As they grow, health systems can realize many RCM benefits such as contract negotiation power and better capital resource utilization. In the midst of this growth, however, health systems must have a strategy to guide acquisition processes and ensure physician practices are set for success. Part of this acquisition strategy includes having an RCM partner that can help in the quest for value. Another part is having a disciplined, metric-driven approach to determine the right processes and technology for every newly acquired organization.

About the Author
Jim Denny is co-founder and CEO of Navicure, a provider of cloud-based healthcare claims management and payment solutions.

1 Gamble, Molly and Sachs, Benjy, “60 Statistics and Thoughts on Healthcare, Hospital and Physician Practice M&A,” Becker’s Hospital Review, July 2015, https://www.beckershospitalreview.com/hospital-transactions-and-valuation/60-statistics-and-thoughts-on-healthcare-hospital-and-physician-practice-m-a.html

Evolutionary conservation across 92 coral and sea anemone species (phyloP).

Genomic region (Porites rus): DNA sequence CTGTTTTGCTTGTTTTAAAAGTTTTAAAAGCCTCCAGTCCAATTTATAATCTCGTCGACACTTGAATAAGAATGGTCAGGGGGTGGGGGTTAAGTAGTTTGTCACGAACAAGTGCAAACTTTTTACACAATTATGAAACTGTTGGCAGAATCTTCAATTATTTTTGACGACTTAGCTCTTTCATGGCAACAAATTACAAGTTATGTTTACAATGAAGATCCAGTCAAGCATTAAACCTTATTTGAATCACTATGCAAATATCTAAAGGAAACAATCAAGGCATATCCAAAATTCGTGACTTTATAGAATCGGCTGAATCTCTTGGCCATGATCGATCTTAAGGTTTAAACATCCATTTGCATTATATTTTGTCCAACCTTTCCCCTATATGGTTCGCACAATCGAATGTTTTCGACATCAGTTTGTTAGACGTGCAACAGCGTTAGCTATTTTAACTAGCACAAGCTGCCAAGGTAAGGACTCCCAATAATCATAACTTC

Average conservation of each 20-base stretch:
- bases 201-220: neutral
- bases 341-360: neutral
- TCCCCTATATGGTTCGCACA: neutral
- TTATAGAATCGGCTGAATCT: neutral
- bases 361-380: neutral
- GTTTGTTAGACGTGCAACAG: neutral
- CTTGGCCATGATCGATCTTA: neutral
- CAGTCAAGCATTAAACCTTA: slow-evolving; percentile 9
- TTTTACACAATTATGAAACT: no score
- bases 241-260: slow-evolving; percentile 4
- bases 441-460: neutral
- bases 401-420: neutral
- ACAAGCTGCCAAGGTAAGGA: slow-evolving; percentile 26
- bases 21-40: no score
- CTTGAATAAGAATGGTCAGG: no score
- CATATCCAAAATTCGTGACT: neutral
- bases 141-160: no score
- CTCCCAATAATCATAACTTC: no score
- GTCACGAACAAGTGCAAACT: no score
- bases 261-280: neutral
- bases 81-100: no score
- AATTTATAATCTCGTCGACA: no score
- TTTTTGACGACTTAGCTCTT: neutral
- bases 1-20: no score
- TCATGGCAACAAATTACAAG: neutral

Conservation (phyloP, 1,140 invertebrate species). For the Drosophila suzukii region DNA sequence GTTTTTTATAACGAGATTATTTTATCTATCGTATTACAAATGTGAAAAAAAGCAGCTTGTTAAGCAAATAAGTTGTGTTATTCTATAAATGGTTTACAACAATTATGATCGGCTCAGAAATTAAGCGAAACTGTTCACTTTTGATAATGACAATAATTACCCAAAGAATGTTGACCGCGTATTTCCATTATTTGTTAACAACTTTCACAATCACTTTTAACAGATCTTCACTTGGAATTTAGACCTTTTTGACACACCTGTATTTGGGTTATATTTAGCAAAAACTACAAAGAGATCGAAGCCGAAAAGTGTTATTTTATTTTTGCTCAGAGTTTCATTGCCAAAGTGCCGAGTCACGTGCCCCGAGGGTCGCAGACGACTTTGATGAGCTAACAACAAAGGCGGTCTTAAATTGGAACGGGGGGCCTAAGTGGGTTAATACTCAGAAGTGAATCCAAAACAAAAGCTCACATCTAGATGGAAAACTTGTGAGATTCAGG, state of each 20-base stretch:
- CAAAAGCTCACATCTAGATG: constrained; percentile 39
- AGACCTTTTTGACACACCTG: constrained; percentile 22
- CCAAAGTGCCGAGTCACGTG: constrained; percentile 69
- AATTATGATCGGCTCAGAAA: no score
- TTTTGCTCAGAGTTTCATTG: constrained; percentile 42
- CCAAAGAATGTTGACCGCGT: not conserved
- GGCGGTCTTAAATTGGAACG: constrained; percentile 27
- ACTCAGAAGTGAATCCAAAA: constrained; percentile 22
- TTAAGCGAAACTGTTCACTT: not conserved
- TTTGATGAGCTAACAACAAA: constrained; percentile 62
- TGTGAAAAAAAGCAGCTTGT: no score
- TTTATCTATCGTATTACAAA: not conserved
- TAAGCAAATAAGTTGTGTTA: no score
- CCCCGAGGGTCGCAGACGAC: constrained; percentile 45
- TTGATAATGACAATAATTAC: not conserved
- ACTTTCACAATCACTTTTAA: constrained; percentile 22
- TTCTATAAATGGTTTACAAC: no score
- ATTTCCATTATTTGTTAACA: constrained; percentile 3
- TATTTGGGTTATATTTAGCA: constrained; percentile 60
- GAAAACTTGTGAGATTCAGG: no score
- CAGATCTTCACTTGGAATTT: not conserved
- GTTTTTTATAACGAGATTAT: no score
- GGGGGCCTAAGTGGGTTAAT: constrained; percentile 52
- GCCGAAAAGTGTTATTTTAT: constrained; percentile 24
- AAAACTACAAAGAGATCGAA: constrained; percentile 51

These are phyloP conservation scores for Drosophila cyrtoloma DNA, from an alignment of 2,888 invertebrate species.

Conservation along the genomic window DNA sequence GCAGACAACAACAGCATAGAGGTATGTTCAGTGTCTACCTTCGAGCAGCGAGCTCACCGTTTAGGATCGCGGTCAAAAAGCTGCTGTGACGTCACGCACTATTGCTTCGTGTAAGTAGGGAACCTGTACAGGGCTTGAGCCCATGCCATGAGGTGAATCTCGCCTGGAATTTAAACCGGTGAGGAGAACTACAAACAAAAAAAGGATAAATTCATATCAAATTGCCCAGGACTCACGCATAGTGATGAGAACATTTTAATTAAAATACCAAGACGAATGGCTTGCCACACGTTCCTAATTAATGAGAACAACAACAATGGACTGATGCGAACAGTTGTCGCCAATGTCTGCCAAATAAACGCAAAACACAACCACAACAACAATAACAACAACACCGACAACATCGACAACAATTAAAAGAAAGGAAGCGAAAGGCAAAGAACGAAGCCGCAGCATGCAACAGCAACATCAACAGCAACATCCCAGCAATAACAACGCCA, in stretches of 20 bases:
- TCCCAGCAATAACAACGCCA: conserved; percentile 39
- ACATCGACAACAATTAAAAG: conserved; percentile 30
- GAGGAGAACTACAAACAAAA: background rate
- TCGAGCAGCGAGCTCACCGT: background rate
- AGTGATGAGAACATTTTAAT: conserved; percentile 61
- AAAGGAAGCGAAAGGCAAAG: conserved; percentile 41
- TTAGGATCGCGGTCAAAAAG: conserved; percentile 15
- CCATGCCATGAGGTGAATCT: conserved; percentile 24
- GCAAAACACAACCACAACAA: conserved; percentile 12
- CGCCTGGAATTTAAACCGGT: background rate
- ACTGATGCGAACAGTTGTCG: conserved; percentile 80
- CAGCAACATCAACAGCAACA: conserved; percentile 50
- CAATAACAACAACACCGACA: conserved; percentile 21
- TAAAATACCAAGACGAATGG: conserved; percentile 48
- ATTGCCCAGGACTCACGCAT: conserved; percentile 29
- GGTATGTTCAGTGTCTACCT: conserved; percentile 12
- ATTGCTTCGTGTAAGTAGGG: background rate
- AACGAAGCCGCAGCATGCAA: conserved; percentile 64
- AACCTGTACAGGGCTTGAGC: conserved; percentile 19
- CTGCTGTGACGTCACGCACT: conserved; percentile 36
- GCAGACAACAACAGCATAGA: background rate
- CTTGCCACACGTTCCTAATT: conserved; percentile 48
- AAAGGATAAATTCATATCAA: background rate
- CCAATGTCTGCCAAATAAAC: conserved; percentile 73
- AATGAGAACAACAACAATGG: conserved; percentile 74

2 Walker, Tracey, “Analytics a Top Priority for Majority of Healthcare Companies in 2015,” Managed Healthcare Executive, February 2015 http://managedhealthcareexecutive.modernmedicine.com/managed-healthcare-executive/news/analytics-top-priorty-majority-healthcare-companies-2015

The views, opinions and positions expressed within these guest posts are those of the author alone and do not represent those of Becker's Hospital Review/Becker's Healthcare. The accuracy, completeness and validity of any statements made within this article are not guaranteed. We accept no liability for any errors, omissions or representations. The copyright of this content belongs to the author and any liability with regards to infringement of intellectual property rights remains with them.​